ChatGPT can't be an author, scientific journal editors and publishers say

In the last week, thousands of scientific journals have updated their policies to clarify that ChatGPT — an artificial intelligence chatbot that generates humanlike responses — cannot be listed as an author on research papers. Some have also moved to outlaw its use in the preparation of articles, according to a Jan. 26 report from The Guardian. 

On Jan. 26, the editor-in-chief of Science updated the journal's editorial policy, banning the use of ChatGPT and any other AI tools from work accepted by the journal. Holden Thorp, PhD, editor-in-chief of the Science family of journals, summarized the policy changes in a blog post on the journal's website: 

"For the Science journals, the word 'original' is enough to signal that text written by ChatGPT is not acceptable: It is, after all, plagiarized from ChatGPT. Further, our authors certify that they themselves are accountable for the research in the paper. Still, to make matters explicit, we are now updating our license and Editorial Policies to specify that text generated by ChatGPT (or any other AI tools) cannot be used in the work, nor can figures, images, or graphics be the products of such tools. And an AI program cannot be an author. A violation of these policies will constitute scientific misconduct no different from altered images or plagiarism of existing works. Of course, there are many legitimate data sets (not the text of a paper) that are intentionally generated by AI in research papers, and these are not covered by this change."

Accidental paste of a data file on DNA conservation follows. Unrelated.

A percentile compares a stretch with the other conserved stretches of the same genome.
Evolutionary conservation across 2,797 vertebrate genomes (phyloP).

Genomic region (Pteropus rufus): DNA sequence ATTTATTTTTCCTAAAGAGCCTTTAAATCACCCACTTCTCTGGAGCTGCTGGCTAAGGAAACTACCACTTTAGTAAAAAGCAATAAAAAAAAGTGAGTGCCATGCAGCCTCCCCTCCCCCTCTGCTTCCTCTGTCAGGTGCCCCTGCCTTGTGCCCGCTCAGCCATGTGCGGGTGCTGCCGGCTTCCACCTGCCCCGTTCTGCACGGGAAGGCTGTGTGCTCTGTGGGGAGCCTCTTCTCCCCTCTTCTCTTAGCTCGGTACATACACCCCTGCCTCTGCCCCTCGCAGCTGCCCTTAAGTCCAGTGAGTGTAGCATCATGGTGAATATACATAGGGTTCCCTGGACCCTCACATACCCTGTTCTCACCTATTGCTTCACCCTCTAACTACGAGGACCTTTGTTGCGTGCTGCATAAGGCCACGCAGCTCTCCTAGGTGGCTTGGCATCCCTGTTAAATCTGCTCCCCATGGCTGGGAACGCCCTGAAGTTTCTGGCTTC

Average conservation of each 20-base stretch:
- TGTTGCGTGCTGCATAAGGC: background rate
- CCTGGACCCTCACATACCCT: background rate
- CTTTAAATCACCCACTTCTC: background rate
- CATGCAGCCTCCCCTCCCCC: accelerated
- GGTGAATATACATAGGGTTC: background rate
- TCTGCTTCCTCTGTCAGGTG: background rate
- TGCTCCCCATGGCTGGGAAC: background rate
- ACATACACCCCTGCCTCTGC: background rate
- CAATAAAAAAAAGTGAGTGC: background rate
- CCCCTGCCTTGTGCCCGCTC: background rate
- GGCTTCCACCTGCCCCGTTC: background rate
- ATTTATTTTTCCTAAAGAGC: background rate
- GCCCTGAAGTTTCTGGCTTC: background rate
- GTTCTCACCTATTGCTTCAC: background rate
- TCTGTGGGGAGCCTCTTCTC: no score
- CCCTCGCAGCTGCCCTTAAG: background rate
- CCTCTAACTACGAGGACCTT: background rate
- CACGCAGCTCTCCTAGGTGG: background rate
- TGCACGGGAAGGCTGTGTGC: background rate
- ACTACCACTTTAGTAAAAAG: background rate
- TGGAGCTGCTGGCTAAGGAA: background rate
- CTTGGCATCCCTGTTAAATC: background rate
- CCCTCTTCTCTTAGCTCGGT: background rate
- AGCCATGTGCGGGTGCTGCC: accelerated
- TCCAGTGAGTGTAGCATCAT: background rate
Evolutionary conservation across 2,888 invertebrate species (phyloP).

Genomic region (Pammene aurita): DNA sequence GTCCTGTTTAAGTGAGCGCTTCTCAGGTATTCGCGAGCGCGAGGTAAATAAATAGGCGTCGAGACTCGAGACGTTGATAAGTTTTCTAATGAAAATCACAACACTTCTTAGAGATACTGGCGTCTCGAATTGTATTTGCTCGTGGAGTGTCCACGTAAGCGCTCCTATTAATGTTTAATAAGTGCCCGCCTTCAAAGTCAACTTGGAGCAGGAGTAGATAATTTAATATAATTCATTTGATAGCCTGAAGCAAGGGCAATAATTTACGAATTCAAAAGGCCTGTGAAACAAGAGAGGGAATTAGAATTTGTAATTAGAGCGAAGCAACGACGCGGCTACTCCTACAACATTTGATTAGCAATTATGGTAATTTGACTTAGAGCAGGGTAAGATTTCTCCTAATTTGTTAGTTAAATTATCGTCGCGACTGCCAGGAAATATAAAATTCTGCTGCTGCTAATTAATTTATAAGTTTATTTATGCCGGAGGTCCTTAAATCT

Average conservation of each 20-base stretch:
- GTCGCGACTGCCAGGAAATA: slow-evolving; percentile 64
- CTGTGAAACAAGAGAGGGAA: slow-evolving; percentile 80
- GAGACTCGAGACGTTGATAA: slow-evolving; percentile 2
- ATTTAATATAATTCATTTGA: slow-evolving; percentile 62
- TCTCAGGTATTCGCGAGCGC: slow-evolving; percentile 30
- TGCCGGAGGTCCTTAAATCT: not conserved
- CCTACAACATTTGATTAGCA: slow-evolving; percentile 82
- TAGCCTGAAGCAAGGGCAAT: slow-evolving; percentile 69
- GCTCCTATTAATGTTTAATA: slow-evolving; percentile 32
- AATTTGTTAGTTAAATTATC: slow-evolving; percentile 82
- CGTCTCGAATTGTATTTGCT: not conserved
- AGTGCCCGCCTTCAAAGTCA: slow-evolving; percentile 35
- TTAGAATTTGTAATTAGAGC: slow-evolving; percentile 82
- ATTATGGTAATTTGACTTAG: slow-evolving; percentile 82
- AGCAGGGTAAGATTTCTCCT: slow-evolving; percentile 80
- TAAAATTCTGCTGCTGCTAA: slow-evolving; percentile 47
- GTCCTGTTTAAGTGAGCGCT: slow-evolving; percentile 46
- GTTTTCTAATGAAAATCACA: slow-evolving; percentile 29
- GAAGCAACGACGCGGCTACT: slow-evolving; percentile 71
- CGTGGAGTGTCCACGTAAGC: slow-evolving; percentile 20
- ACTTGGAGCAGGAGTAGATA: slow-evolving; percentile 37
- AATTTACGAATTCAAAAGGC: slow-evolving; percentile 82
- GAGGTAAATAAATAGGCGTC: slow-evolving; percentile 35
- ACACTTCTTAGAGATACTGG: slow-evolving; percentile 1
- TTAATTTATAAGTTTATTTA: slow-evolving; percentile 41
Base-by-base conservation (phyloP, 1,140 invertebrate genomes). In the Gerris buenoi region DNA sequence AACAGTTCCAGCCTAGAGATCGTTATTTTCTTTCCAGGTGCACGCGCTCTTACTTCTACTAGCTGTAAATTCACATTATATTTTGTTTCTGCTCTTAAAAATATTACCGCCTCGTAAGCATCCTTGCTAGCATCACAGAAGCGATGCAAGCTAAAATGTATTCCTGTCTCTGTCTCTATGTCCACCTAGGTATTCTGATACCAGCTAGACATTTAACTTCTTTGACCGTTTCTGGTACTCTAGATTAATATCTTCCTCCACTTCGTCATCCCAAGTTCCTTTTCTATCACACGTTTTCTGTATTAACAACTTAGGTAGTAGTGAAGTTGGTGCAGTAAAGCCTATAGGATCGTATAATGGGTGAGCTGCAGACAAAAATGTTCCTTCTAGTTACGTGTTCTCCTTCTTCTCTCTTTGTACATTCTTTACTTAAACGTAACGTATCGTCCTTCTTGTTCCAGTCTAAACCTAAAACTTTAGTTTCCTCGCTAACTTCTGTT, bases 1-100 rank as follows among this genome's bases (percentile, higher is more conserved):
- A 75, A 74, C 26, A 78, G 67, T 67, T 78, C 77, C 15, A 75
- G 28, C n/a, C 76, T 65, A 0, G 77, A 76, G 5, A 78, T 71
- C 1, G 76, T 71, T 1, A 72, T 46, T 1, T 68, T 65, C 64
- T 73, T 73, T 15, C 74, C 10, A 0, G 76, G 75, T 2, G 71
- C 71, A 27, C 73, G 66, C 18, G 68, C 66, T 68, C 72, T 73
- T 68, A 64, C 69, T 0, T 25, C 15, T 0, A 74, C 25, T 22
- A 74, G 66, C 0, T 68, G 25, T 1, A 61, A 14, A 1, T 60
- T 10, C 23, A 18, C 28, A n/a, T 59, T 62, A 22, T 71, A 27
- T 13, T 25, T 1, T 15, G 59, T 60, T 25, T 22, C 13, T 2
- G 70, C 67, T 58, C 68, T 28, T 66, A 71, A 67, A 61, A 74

Also this week, Springer-Nature, which publishes nearly 3,000 journals, said ChatGPT cannot be listed as an author but did not ban its use in the preparation of papers. Elsevier, which publishes about 2,800 journals, including Cell and The Lancet, took a similar stance. The lead editors of those journals say ChatGPT's use in some cases could be beneficial to improve the clarity of language used in the article. Those policies require authors to disclose full details on how the tool was used. 

ChatGPT went live in November, prompting leaders in the scientific community to develop guidelines surrounding its use. The tool recently passed all three parts of the U.S. Medical Licensing Exam, though by a small margin, according to early findings. 

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